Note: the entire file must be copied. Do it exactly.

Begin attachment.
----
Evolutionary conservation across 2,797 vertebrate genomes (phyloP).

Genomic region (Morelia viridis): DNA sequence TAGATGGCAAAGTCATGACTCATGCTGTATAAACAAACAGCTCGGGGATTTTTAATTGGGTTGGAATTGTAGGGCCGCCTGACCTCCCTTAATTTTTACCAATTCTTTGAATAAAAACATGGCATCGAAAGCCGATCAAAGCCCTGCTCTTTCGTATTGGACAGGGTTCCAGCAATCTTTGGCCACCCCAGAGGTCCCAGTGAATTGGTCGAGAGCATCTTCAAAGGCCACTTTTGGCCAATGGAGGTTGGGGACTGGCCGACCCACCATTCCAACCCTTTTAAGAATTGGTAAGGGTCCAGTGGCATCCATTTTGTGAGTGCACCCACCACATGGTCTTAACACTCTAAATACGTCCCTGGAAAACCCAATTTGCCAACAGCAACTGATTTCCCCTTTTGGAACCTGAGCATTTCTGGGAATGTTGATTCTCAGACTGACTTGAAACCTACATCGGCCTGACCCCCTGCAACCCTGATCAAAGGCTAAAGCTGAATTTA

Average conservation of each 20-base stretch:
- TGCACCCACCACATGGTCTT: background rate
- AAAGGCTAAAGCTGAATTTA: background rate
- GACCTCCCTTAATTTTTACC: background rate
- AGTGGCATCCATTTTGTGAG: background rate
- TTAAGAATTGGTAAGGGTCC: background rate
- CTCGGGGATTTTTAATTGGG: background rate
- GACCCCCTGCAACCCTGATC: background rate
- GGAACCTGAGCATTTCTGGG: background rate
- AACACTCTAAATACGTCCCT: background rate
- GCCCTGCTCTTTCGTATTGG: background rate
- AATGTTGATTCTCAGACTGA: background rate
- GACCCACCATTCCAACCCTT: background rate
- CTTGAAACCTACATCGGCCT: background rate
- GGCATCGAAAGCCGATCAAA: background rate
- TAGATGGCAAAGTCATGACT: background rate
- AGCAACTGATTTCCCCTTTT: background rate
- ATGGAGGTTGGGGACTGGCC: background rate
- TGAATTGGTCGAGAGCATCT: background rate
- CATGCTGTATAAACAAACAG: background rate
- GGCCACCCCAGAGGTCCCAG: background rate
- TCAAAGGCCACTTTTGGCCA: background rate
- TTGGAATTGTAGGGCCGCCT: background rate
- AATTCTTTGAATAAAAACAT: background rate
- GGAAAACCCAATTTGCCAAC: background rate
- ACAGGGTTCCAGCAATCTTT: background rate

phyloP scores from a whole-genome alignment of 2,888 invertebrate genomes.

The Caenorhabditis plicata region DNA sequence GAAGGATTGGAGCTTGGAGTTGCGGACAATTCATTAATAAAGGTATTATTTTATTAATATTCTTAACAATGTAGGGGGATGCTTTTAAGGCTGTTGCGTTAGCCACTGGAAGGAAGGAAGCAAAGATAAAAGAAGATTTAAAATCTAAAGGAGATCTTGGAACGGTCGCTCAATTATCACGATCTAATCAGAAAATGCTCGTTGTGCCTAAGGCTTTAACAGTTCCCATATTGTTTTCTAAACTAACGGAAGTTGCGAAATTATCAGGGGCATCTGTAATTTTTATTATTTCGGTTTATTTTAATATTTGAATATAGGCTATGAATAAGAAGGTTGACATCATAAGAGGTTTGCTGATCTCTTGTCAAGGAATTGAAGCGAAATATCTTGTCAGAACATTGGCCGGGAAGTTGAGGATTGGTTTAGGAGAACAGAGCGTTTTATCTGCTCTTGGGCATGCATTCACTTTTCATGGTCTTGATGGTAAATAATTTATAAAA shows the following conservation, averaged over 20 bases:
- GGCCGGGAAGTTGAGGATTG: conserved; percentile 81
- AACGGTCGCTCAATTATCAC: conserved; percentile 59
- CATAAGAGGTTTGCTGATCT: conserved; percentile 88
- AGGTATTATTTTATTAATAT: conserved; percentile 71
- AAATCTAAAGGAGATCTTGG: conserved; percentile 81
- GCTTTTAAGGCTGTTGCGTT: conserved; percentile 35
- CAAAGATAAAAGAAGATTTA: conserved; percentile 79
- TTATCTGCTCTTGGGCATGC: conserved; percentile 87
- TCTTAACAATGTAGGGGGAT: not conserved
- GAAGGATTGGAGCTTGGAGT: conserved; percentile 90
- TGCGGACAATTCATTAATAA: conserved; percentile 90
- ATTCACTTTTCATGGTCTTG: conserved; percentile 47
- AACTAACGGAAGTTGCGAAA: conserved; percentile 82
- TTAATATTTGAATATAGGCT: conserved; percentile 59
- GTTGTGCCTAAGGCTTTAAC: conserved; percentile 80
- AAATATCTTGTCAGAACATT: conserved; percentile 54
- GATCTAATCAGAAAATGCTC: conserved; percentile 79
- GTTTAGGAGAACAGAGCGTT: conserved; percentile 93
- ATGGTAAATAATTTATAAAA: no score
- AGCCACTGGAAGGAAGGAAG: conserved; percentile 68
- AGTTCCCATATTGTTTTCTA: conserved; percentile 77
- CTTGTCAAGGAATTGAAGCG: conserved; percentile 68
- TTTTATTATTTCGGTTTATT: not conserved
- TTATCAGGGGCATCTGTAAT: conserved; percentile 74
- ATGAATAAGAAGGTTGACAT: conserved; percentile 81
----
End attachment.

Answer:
Evolutionary conservation across 2,797 vertebrate genomes (phyloP).

Genomic region (Morelia viridis): DNA sequence TAGATGGCAAAGTCATGACTCATGCTGTATAAACAAACAGCTCGGGGATTTTTAATTGGGTTGGAATTGTAGGGCCGCCTGACCTCCCTTAATTTTTACCAATTCTTTGAATAAAAACATGGCATCGAAAGCCGATCAAAGCCCTGCTCTTTCGTATTGGACAGGGTTCCAGCAATCTTTGGCCACCCCAGAGGTCCCAGTGAATTGGTCGAGAGCATCTTCAAAGGCCACTTTTGGCCAATGGAGGTTGGGGACTGGCCGACCCACCATTCCAACCCTTTTAAGAATTGGTAAGGGTCCAGTGGCATCCATTTTGTGAGTGCACCCACCACATGGTCTTAACACTCTAAATACGTCCCTGGAAAACCCAATTTGCCAACAGCAACTGATTTCCCCTTTTGGAACCTGAGCATTTCTGGGAATGTTGATTCTCAGACTGACTTGAAACCTACATCGGCCTGACCCCCTGCAACCCTGATCAAAGGCTAAAGCTGAATTTA

Average conservation of each 20-base stretch:
- TGCACCCACCACATGGTCTT: background rate
- AAAGGCTAAAGCTGAATTTA: background rate
- GACCTCCCTTAATTTTTACC: background rate
- AGTGGCATCCATTTTGTGAG: background rate
- TTAAGAATTGGTAAGGGTCC: background rate
- CTCGGGGATTTTTAATTGGG: background rate
- GACCCCCTGCAACCCTGATC: background rate
- GGAACCTGAGCATTTCTGGG: background rate
- AACACTCTAAATACGTCCCT: background rate
- GCCCTGCTCTTTCGTATTGG: background rate
- AATGTTGATTCTCAGACTGA: background rate
- GACCCACCATTCCAACCCTT: background rate
- CTTGAAACCTACATCGGCCT: background rate
- GGCATCGAAAGCCGATCAAA: background rate
- TAGATGGCAAAGTCATGACT: background rate
- AGCAACTGATTTCCCCTTTT: background rate
- ATGGAGGTTGGGGACTGGCC: background rate
- TGAATTGGTCGAGAGCATCT: background rate
- CATGCTGTATAAACAAACAG: background rate
- GGCCACCCCAGAGGTCCCAG: background rate
- TCAAAGGCCACTTTTGGCCA: background rate
- TTGGAATTGTAGGGCCGCCT: background rate
- AATTCTTTGAATAAAAACAT: background rate
- GGAAAACCCAATTTGCCAAC: background rate
- ACAGGGTTCCAGCAATCTTT: background rate

phyloP scores from a whole-genome alignment of 2,888 invertebrate genomes.

The Caenorhabditis plicata region DNA sequence GAAGGATTGGAGCTTGGAGTTGCGGACAATTCATTAATAAAGGTATTATTTTATTAATATTCTTAACAATGTAGGGGGATGCTTTTAAGGCTGTTGCGTTAGCCACTGGAAGGAAGGAAGCAAAGATAAAAGAAGATTTAAAATCTAAAGGAGATCTTGGAACGGTCGCTCAATTATCACGATCTAATCAGAAAATGCTCGTTGTGCCTAAGGCTTTAACAGTTCCCATATTGTTTTCTAAACTAACGGAAGTTGCGAAATTATCAGGGGCATCTGTAATTTTTATTATTTCGGTTTATTTTAATATTTGAATATAGGCTATGAATAAGAAGGTTGACATCATAAGAGGTTTGCTGATCTCTTGTCAAGGAATTGAAGCGAAATATCTTGTCAGAACATTGGCCGGGAAGTTGAGGATTGGTTTAGGAGAACAGAGCGTTTTATCTGCTCTTGGGCATGCATTCACTTTTCATGGTCTTGATGGTAAATAATTTATAAAA shows the following conservation, averaged over 20 bases:
- GGCCGGGAAGTTGAGGATTG: conserved; percentile 81
- AACGGTCGCTCAATTATCAC: conserved; percentile 59
- CATAAGAGGTTTGCTGATCT: conserved; percentile 88
- AGGTATTATTTTATTAATAT: conserved; percentile 71
- AAATCTAAAGGAGATCTTGG: conserved; percentile 81
- GCTTTTAAGGCTGTTGCGTT: conserved; percentile 35
- CAAAGATAAAAGAAGATTTA: conserved; percentile 79
- TTATCTGCTCTTGGGCATGC: conserved; percentile 87
- TCTTAACAATGTAGGGGGAT: not conserved
- GAAGGATTGGAGCTTGGAGT: conserved; percentile 90
- TGCGGACAATTCATTAATAA: conserved; percentile 90
- ATTCACTTTTCATGGTCTTG: conserved; percentile 47
- AACTAACGGAAGTTGCGAAA: conserved; percentile 82
- TTAATATTTGAATATAGGCT: conserved; percentile 59
- GTTGTGCCTAAGGCTTTAAC: conserved; percentile 80
- AAATATCTTGTCAGAACATT: conserved; percentile 54
- GATCTAATCAGAAAATGCTC: conserved; percentile 79
- GTTTAGGAGAACAGAGCGTT: conserved; percentile 93
- ATGGTAAATAATTTATAAAA: no score
- AGCCACTGGAAGGAAGGAAG: conserved; percentile 68
- AGTTCCCATATTGTTTTCTA: conserved; percentile 77
- CTTGTCAAGGAATTGAAGCG: conserved; percentile 68
- TTTTATTATTTCGGTTTATT: not conserved
- TTATCAGGGGCATCTGTAAT: conserved; percentile 74
- ATGAATAAGAAGGTTGACAT: conserved; percentile 81